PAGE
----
Activated Carbon Media Study: Block vs Granules

Carbon Filter Life Comparison

Objective A: To compare the filter life efficiency of the granular activated carbon to the block activated carbon and to estimate filter life of the carbon.

Experiment equipment and setup needed: Methyl ethyl ketone (MEK), SS-340-DCH, aluminum pan for chemical containment, flask to measure chemical, gas sensor for indicating breakthrough, velometer, 10 lb granular activated carbon filter, 10 lb block activated carbon filter, scale

Experiment procedure:

– Block carbon filter will be weighed and its initial weight recorded. The block filter will then be placed in the Sentry Air Systems Model 300 unit that will be used in the DCH; no pre-filter will be used.

– The gas sensor will be hooked up and used to monitor breakthrough off the carbon filters (it has been tested and is in working condition). Sensor will be placed on top of the 300 unit.
– The air conditioning should be turned off in the room to prevent vapors to escape into other rooms and to maximize evaporation.
– 500 ml of MEK will be measured and poured into an aluminum pan that has been placed inside the Sentry Air hood. The unit will be powered on at maximum fan speed. The time the unit is turned on marks the beginning of the test and will be recorded.
– The hood setup/alarm will be monitored by an attendant for any indication that filter is saturated. It should take 1.5 to 2L of chemical to saturate the carbon filter. Once 1.5 L is approached, MEK will be added in increments of 20 ml so that it can be more accurately determined how much chemical has been evaporated and absorbed by the carbon filter at breakthrough.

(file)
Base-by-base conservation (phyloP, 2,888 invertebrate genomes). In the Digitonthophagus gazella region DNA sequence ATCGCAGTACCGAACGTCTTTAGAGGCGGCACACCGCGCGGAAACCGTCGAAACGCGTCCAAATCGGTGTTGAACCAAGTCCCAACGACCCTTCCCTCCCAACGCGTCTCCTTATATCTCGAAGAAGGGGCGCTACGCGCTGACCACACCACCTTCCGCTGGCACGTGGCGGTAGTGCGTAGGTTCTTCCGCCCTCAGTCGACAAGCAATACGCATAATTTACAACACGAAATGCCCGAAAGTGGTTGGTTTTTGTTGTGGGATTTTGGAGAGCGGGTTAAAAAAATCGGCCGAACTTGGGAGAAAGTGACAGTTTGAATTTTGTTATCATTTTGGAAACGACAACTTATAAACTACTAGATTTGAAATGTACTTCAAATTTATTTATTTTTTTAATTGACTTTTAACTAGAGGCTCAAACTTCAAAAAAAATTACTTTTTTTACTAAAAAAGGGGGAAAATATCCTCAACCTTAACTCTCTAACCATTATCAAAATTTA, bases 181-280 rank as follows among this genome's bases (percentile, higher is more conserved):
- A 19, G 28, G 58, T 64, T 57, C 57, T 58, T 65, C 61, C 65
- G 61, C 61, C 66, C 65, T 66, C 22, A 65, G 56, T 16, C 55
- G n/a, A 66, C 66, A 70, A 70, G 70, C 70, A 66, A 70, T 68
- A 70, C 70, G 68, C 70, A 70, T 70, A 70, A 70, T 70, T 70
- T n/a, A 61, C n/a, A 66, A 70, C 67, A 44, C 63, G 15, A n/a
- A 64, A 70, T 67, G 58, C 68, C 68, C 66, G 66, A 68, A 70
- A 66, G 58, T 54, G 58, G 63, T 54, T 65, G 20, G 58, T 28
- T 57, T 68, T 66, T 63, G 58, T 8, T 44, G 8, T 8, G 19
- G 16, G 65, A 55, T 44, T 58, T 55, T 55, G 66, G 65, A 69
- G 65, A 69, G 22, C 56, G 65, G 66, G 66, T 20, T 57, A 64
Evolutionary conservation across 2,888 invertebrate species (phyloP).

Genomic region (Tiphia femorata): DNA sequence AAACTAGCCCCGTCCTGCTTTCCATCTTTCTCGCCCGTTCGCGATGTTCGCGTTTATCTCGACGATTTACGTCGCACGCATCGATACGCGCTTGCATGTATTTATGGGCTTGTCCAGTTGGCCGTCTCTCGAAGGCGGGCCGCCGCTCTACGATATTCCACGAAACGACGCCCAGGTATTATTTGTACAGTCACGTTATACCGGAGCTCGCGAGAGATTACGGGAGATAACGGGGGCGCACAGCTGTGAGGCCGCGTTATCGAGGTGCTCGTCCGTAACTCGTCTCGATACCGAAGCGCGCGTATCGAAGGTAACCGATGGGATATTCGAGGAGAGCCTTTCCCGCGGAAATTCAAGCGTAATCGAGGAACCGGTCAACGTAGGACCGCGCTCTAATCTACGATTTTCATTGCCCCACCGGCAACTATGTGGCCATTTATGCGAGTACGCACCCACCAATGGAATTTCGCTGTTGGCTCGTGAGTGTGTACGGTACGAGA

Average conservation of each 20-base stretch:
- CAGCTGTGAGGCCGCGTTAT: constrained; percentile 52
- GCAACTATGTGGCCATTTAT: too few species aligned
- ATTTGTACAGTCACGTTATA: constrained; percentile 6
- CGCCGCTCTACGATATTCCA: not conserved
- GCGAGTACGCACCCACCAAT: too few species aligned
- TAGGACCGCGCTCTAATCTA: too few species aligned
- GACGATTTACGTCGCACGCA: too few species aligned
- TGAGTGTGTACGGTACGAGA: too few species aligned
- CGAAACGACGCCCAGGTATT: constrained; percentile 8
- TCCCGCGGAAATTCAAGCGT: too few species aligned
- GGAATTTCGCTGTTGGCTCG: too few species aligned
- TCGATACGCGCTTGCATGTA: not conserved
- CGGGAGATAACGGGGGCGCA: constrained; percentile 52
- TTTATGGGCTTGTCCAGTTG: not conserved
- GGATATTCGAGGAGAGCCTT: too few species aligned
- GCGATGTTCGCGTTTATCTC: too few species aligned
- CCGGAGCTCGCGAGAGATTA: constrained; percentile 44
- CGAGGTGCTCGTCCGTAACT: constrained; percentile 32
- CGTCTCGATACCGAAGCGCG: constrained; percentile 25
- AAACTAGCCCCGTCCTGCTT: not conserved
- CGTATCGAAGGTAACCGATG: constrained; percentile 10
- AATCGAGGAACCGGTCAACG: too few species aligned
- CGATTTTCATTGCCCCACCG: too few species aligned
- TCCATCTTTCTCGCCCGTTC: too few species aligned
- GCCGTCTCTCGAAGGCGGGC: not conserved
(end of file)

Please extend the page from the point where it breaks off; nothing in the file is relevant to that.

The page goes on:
– Breakthrough will occur when the gas sensor alarms. The attendant will note the time this occurs and will record it. The attendant will also record the amount of MEK remaining in aluminum pan.

– Once the gas sensor alarms, the gas sampling pump will be turned on and will absorb the effluent of the filtered air for 5 minutes. After 5 minutes the sorbent tube will be capped and marked and the information will be recorded. The same experimental procedures will be conducted for the granular carbon.

Results and Analysis: A few seconds after placing the block carbon in the 340 DCH, turning it on and pouring the MEK into the containment pan, the gas sensor alarm went off. Wafting the air coming from the filter produced the distinct smell of MEK. It was initially thought that this was an anomaly and so the room air was cleared out and a new block carbon replaced the old block carbon inside the Sentry Air Ductless Containment Hood. The test was repeated with the same results. This test was then repeated a third time with the same results.

After the room was cleared out again, the block filter was replaced with the filter containing activated carbon granules. The 300 Mounted Sentry was turned on again and the alarm didn’t sound. The unit was left on for a few hours and the alarm never sounded. From our modified test, the granulated carbon was seen to efficiently remove MEK and other vapors.

Conclusion: It is very apparent from the short tests that were performed that the granulated carbon greatly outperformed the block activated carbon. The block activated carbon really didn’t help much, if at all, in fume removal.

Moreover, the efficiency of the granulated activated carbon on filtering MEK vapors was later tested in a Sentry Air Ductless hood. It was shown that the MEK was filtered at an efficiency of over 95%. To see complete results of this test, you can view the report that contains all the data on our website.

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